Several killed in Djibouti as communal violence erupts
Police say at least three killed in the country’s capital following violence between Afar and Isse ethnic groups.
At least three people died after a rare outbreak of intercommunal violence in Djibouti during which the police intervened, the public prosecutor said.
Fighting broke out on Sunday in several parts of the capital Djibouti, between the ethnic Afar group, which straddles Djibouti’s borders with Ethiopia and Eritrea, and the Issa, Djibouti’s other main ethnic group.
“There were several extremely serious criminal acts. Houses were intentionally set on fire,” Lamisse Mohamed Said told public television on Monday, without giving any possible reason for the violence.
“Innocent people were gratuitously attacked,” she said.
Three people had died, she added, without specifying whether they had done so during the intercommunal fighting or after police intervened.
Interior Minister Said Nouh Hassan, in a televised speech broadcast overnight, referred to “events of a new magnitude” which he described as “intolerable”.
The AFP news agency reported that local residents spoke of a dozen killed, one saying a baker had been “lynched by Afar youths”.
Witnesses told AFP that the violence began in the Warabaley district, where Issa homes were torched, then spread to other areas.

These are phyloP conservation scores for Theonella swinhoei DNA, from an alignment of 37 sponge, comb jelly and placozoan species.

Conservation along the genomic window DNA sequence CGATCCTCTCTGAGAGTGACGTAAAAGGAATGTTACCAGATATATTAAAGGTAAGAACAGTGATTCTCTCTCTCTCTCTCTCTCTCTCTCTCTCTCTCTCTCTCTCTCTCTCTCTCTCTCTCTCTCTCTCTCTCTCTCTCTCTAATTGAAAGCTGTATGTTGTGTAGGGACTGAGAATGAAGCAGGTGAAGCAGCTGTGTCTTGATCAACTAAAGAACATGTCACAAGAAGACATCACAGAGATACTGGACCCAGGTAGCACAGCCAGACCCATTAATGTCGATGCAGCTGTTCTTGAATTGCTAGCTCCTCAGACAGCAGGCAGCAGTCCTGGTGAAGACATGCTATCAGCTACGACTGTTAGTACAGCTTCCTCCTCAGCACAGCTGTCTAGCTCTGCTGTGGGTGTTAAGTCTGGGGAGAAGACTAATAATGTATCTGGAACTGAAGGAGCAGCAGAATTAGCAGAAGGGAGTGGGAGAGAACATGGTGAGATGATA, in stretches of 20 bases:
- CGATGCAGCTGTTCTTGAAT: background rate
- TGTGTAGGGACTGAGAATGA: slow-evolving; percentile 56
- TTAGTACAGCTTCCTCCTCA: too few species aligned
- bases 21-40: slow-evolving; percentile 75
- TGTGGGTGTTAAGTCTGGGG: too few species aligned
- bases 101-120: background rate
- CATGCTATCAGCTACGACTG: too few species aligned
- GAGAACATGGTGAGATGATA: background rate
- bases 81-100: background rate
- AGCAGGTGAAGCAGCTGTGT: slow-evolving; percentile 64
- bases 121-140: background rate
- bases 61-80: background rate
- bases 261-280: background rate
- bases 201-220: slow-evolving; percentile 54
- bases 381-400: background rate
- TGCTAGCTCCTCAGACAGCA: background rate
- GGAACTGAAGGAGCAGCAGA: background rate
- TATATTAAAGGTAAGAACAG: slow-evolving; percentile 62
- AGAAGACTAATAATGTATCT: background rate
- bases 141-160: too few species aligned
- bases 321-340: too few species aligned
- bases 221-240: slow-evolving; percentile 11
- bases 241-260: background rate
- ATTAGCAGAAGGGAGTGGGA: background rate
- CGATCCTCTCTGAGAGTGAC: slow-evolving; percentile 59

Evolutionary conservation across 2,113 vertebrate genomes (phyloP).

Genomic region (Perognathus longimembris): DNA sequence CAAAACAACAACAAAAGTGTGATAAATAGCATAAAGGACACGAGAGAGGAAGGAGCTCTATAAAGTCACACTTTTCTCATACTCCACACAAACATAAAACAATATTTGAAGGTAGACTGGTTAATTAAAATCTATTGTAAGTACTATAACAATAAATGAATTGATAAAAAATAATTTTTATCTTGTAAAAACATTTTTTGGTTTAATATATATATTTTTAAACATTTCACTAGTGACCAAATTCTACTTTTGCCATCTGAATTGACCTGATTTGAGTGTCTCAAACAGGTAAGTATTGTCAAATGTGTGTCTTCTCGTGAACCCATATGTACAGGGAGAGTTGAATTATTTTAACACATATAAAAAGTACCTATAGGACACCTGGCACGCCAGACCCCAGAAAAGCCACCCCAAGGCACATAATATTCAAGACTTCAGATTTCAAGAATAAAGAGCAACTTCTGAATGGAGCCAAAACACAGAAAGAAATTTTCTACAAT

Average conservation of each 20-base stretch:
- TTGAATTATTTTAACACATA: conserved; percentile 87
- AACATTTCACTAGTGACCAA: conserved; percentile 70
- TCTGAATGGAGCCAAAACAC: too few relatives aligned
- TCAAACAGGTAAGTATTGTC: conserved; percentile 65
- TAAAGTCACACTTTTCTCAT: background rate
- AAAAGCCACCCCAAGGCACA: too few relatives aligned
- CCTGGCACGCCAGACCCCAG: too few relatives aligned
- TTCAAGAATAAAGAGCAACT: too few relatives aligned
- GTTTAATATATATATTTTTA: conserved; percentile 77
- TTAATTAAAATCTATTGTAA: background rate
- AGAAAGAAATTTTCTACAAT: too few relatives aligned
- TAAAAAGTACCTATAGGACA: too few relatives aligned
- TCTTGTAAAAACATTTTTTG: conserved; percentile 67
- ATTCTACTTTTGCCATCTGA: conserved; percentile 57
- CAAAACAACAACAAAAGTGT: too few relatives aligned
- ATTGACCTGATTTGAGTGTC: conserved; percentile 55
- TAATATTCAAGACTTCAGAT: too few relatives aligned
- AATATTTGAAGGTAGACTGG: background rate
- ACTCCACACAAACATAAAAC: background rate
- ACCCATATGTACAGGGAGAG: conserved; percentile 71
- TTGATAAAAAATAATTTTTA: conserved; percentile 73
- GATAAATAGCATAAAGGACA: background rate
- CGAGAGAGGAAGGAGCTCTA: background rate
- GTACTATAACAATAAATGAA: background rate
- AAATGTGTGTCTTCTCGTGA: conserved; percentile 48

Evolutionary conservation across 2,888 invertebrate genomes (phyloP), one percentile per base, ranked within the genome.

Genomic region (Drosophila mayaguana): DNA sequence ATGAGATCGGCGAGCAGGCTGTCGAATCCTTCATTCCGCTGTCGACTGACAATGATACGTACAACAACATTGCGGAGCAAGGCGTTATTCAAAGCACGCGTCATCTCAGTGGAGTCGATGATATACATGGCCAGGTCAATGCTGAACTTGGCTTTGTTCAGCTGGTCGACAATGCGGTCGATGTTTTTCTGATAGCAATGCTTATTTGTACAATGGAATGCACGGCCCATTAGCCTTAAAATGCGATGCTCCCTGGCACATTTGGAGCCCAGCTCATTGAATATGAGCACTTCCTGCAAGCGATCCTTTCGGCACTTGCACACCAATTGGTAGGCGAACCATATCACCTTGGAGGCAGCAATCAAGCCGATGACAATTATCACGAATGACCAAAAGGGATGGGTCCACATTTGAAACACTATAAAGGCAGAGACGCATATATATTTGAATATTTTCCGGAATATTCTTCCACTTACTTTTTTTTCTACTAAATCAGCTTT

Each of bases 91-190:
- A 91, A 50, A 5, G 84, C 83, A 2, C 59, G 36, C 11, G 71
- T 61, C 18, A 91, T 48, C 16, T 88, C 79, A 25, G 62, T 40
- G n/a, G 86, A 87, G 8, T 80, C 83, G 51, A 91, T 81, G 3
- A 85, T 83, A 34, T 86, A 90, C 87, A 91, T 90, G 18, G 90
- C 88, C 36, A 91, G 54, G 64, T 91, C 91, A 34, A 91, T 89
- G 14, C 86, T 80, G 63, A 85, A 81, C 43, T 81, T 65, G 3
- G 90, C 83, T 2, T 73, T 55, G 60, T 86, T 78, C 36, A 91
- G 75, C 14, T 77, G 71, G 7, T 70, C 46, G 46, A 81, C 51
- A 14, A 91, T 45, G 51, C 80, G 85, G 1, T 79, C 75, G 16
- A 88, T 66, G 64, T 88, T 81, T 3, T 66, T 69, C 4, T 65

Daher, a local entrepreneur, said he saw his Afar neighbours flee their home, fearing it would be set alight.
Calm had largely been restored on Monday, with a major police presence remaining in some areas of the capital, but internet connections were erratic and Facebook inaccessible.
Djibouti social media platforms have been extra busy for days following similar violence in neighbouring Ethiopia in late July.
Following the violence in Djibouti, several people were detained, the public prosecutor said.
“We are taking firm measures against those who sow these troubles and crimes in our country,” she said.
Flanked by Somalia and opposite Yemen, Djibouti has remained stable in a volatile neighbourhood. Djibouti’s stability has drawn foreign military powers, such as former colonial ruler France, the United States and China, to establish bases there.
But the country has also seen an erosion of press freedoms and a crackdown on dissent as it has courted foreign interest.
Djibouti’s gross domestic product (GDP) per capita income is about $3,500, higher than much of sub-Saharan Africa, but around 20 percent of the population live in extreme poverty and 26 percent are unemployed, according to the World Bank.